GOP Congressman Introduces ‘Respect State Marijuana Laws Act’


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Rep. Dana Rohrabacher

Republican Congressman Dana Rohrabacher of California introduced legislation in the U.S. House of Representatives on Tuesday that would resolve the conflict between state and federal marijuana laws and allow states to determine their own marijuana policies.

The Respect State Marijuana Laws Act exempts individuals and entities from certain provisions of the Controlled Substances Act if they are acting in compliance with state marijuana laws. This is the third time Rohrabacher has introduced the bill. Twenty of his colleagues in the House, including seven Republicans, co-sponsored the Respect State Marijuana Laws Act of 2015, which was introduced in the 114th Congress.

“The call for federal marijuana policy reform is growing louder and louder,” said Don Murphy, MPP director of conservative outreach. “Congress needs to listen to their constituents and to state lawmakers, most of whom agree marijuana policy is an issue best left to the states. This is a bipartisan solution that ought to find support on both sides of the aisle.”

 

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What Does a Trump Presidency Mean for Marijuana Policy?


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On the same night that voters in eight states were approving marijuana policy reform initiatives, Donald Trump was on his way to being elected the next President of the United States. the_white_house_in_washington_dcWhile this divisive election has left some people jubilant and others outraged, many are wondering what a Trump presidency will mean for the future of marijuana policy reform efforts as well as the progress we have made so far.

While it is difficult to tell what will happen in the next administration, MPP is hopeful that the current federal policy of not targeting people and businesses in compliance with state marijuana laws will continue in the next administration. Read the rest of this entry »

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Brookings Institution Report Calls For Broad Reforms in Marijuana Research Policy


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Early this week, the Brookings Institution released a report titled ‘Ending the U.S. government’s war on medical marijuana research’, which analyzes the ways in which the federal government hinders effective research, and how these policies could be changed.logo_brookings_-axd_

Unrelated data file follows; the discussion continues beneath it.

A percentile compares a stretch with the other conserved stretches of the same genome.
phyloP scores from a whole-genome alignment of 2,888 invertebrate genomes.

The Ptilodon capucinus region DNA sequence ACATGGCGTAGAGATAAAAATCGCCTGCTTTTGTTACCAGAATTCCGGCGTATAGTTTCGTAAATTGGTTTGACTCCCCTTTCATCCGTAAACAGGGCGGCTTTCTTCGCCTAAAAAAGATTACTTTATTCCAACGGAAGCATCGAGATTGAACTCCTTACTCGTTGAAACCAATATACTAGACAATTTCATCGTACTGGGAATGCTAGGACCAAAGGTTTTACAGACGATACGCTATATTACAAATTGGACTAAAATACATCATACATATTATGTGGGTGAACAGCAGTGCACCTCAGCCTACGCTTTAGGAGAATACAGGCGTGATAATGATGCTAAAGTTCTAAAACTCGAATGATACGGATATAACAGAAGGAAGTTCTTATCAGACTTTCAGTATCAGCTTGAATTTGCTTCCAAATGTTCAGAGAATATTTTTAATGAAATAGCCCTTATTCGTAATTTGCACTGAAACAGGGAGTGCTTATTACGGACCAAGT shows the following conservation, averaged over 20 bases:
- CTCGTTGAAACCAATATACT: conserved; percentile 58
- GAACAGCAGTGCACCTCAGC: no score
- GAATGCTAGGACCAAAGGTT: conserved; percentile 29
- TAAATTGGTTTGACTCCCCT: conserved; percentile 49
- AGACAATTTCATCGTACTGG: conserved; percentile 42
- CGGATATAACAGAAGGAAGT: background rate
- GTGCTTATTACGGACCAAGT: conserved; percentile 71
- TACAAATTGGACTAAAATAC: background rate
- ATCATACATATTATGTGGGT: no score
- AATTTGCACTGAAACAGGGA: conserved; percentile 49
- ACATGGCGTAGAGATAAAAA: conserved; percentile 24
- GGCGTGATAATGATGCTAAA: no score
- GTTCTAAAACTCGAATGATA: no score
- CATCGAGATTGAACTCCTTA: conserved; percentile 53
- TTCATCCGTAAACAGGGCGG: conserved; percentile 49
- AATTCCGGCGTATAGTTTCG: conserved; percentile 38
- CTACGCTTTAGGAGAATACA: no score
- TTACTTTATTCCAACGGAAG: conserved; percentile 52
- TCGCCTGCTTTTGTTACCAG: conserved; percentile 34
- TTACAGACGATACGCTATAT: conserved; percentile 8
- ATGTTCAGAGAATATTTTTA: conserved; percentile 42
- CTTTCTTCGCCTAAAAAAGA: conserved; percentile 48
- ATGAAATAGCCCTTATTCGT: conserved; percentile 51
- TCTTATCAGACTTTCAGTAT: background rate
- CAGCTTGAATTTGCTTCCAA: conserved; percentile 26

The federal government is stifling medical research in a rapidly transforming area of public policy that has consequences for public health and public safety. As medical marijuana becomes increasingly accessible in state-regulated, legal markets, and as others self-medicate in jurisdictions that do not allow the medical use of cannabis, it is increasingly important that the scientific community conduct research on this substance. However, statutory, regulatory, bureaucratic, and cultural barriers have paralyzed science and threatened the integrity of research freedom in this area. It is time for the federal government to recognize the serious public policy risks born from limited medical, public health, and pharmaceutical research into cannabis and its use.
The report specifically argues that simply rescheduling marijuana will not be sufficient to remove barriers to scientific study, and that broader reforms are needed. Currently, marijuana is considered a Schedule I drug under federal law, and all research must be approved by the Drug Enforcement Administration.

You can read the full report here.

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Congressional Amendment Could Curtail Federal Marijuana Prohibition


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Rep. Tom McClintock

Representatives Tom McClintock (R-CA) and Jared Polis (D-CO) are introducing an amendment to a Department of Justice spending bill intended to prevent the federal government from enforcing federal marijuana laws against individuals and companies who are operating in compliance with the state laws regulating marijuana.

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Rep. Jared Polis

Ask your Representative to support the McClintock-Polis Amendment today.

This amendment will not only protect critically ill medical marijuana patients from federal prosecution but, unlike previous versions, will also apply to adult use of marijuana in states where it is legal, like Colorado, Washington, Alaska, and Oregon.

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Congressmen Introduce Bills to Regulate and Tax Marijuana Like Alcohol at the Federal Level


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U.S. Reps. Jared Polis (D-CO) and Earl Blumenauer (D-OR) introduced separate bills Friday that would regulate marijuana like alcohol and tax it at the federal level, respectively.

Rep. Polis’s bill would replace the federal government’sUS_Capitol_west_side current marijuana prohibition model with a regulatory model similar to the one in place for alcohol. States would decide their own marijuana laws, and a federal regulatory process would be created for states that choose to regulate the cultivation and sale of marijuana for adult use. Rep. Blumenauer’s bill would tax marijuana at the federal level.

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Federal Lawsuit Filed to Derail Washington State from Collecting Taxes on Marijuana Sales


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Martin Nickerson
Martin Nickerson, owner of Northern Cross Collective Gardens

Martin Nickerson has filed a federal lawsuit against the state of Washington, attempting to bar the state from collecting taxes on marijuana sales. Washington state officials are demanding that he pay taxes on those sales to the tune of $62,000. However, since Nickerson is under prosecution for the criminal sale of marijuana as a medical marijuana producer, he claims that forcing him to pay taxes on his sales would violate his constitutional right against self-incrimination.